No Cannes do…
Prospects look bleak, but it’s a lottery
THE WORLD’S TOP advertising festival – the Cannes Lions – is opening for its 56th annual orgy of congratulatory backslapping, ad-watching and hobnobbing in a decidedly subdued mood. The Olympics of advertising has received 20% fewer entries this year than it did in the record year of 2008. With fewer hopeful entrants and travel budgets curtailed, attendance at the weeklong grabfest – usually around 10 000 – is also likely to be depressed: by as much as 40%, according to some estimates.
There’s been a note of desperation in the festival marketing team’s attempts to keep the numbers up by emphasising how important creativity is in combating an economic downturn, extending entry deadlines or devising cheaper travel and accommodation packages.
But there’s also a degree of anger in the ad agency world that little sacrifice appears to have been made by the Cannes Lions festival itself. Entry fees are outrageously high, especially for soft-currency countries. At an average of around €385/entry, South African agencies have spent more than R3m on their entries.
Based on other international awards so far, SA’s hopes for awards also look lean. South African agencies have won 40% fewer trophies at the first two of the four major international festivals endorsed by the Creative Circle. At The One Show, our tally was less than half last year’s; at the Clios, the score was down by a fifth. But Cannes has a way of confounding the pundits.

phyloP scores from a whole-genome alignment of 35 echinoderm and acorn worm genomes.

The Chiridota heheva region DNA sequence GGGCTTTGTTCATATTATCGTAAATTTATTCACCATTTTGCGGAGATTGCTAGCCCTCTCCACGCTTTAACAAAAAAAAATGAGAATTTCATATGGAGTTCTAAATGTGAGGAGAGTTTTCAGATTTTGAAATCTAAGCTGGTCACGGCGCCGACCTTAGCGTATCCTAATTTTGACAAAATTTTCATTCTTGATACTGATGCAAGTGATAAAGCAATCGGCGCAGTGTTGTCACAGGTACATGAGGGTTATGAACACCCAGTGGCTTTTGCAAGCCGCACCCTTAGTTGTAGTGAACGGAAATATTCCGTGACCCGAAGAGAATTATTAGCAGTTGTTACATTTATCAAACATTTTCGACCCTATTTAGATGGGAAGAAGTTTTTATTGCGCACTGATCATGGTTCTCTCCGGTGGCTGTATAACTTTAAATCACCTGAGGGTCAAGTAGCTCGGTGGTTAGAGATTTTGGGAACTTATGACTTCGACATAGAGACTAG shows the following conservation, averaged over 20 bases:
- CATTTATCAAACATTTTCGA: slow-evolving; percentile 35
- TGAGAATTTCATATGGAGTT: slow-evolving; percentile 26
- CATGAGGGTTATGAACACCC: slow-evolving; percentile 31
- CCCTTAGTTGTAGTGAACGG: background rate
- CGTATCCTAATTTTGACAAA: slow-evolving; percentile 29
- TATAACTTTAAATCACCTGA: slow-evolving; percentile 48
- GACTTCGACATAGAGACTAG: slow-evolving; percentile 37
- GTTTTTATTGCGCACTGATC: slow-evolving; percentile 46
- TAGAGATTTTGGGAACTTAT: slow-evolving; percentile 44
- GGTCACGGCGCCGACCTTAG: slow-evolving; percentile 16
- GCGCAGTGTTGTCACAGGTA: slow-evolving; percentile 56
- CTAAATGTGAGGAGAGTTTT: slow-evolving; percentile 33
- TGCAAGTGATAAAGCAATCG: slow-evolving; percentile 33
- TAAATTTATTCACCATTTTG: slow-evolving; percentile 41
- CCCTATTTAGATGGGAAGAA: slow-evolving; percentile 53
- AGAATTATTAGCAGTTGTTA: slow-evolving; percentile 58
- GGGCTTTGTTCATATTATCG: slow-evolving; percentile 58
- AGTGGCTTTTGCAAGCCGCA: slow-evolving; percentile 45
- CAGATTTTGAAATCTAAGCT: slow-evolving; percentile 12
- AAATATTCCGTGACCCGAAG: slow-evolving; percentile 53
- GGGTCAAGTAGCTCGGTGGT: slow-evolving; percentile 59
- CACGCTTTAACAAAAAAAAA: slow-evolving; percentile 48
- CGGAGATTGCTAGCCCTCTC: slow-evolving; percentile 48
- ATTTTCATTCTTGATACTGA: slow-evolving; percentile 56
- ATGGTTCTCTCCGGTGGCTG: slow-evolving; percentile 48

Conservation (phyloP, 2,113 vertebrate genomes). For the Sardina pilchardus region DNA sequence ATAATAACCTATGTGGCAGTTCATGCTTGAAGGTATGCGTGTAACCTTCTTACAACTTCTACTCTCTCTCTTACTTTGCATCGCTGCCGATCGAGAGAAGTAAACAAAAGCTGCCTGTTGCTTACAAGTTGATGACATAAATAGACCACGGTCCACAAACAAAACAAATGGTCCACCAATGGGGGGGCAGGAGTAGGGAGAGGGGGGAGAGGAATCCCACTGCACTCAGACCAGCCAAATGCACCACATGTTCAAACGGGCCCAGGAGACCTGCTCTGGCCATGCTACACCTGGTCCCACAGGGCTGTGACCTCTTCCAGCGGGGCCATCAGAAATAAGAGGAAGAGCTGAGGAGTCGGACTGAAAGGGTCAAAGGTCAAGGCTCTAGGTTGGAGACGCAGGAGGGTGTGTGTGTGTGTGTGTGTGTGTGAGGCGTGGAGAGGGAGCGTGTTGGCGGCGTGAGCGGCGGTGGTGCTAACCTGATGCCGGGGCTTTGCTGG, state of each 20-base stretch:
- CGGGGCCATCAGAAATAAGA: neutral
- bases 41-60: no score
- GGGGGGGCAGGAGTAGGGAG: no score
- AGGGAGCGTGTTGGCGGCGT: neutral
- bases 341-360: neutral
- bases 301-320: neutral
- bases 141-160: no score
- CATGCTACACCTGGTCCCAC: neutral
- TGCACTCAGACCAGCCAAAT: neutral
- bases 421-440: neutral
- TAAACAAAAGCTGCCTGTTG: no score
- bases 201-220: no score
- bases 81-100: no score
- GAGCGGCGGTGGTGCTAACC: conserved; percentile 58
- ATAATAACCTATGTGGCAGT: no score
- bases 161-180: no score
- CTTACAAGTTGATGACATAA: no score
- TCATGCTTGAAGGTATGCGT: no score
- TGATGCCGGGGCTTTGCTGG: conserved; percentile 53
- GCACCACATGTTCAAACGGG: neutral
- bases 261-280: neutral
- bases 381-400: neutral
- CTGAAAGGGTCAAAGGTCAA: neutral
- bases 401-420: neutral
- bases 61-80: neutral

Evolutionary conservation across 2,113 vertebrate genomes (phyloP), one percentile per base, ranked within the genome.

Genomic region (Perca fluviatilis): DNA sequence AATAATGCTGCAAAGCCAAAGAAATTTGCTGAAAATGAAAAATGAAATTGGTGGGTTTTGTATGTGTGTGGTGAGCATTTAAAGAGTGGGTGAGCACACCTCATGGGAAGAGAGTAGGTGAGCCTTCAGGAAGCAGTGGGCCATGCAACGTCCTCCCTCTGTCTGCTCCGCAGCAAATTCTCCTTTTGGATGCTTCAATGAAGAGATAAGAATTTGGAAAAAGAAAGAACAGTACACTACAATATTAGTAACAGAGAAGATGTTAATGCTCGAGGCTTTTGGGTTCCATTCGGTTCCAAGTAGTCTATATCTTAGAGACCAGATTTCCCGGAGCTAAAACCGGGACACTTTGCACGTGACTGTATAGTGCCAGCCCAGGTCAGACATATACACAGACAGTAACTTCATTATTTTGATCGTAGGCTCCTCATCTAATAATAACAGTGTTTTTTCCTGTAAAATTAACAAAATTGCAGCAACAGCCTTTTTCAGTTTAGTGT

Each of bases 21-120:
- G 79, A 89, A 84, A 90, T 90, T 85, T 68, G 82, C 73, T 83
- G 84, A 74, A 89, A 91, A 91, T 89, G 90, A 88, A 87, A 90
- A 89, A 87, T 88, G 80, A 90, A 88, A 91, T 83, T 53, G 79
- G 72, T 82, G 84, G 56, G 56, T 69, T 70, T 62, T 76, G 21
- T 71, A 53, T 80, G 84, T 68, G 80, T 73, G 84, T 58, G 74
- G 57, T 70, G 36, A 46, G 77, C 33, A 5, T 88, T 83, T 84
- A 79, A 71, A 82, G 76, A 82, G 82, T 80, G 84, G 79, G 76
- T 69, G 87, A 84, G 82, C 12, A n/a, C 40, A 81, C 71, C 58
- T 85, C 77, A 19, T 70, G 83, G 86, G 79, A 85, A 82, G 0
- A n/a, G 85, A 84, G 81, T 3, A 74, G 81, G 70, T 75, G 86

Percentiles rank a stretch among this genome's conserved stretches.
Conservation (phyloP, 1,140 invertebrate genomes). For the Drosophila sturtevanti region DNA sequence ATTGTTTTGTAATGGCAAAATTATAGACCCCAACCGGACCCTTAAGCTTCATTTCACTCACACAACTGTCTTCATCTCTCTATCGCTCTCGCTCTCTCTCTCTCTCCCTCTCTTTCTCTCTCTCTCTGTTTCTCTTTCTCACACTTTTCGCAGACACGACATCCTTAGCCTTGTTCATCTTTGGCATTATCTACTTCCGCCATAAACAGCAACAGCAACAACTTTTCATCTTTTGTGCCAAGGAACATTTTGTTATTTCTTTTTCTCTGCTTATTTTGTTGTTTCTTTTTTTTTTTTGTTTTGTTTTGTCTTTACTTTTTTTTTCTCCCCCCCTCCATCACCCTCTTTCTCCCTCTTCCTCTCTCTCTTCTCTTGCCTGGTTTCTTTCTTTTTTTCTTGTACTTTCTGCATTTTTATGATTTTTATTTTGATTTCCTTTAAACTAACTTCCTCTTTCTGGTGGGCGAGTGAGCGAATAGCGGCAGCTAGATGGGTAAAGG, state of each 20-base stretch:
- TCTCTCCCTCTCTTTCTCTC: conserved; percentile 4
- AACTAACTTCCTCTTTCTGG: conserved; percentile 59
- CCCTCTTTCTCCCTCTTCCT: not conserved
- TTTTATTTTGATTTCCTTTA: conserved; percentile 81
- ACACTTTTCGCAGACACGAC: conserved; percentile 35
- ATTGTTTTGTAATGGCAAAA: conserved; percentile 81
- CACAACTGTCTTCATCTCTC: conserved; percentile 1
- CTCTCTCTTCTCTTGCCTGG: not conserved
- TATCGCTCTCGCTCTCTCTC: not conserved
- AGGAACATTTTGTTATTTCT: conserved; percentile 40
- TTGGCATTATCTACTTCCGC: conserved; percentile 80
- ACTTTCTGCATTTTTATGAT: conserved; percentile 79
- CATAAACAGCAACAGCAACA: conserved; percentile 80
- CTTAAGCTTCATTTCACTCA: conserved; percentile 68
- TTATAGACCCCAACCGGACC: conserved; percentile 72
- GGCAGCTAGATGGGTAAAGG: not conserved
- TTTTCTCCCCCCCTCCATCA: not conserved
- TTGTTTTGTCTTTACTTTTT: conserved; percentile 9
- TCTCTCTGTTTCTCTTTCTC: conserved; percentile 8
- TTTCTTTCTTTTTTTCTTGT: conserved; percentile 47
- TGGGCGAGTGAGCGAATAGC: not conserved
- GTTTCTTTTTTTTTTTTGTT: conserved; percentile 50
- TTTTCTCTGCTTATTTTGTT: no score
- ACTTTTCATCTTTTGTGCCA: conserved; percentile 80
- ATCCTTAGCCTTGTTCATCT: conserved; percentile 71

SA remains the only nation on the African continent that can be taken seriously at this event. Its entries are in the same ballpark as bigger and richer nations (see table) and are nearly seven times the volume from the rest of Africa and the Middle East combined.
The Cannes festival, which started out as a way of promoting cinema advertising, has expanded over recent years to include just about every marketing discipline. With the introduction this year of the Public Relations Lions, there are 11 categories.
As always, it’s dangerous to make predictions about Cannes’ results. But one of the best SA entries is Lowe Bull’s Meet Wally’s Heart campaign for Flora margarine, which has just won a D&AD Yellow Pencil. While highlighting Flora’s health properties it climaxed with the world’s first real-time live broadcast of open-heart surgery. Flora invested R1,4m in the initiative and received media coverage valued at R80m.
A TV commercial with huge public appeal was the documentary-style story about the threelegged cheetah that loves the vicarious sensation of speed it gets from travelling in a Golf 6. It received mixed reaction from creative rivals,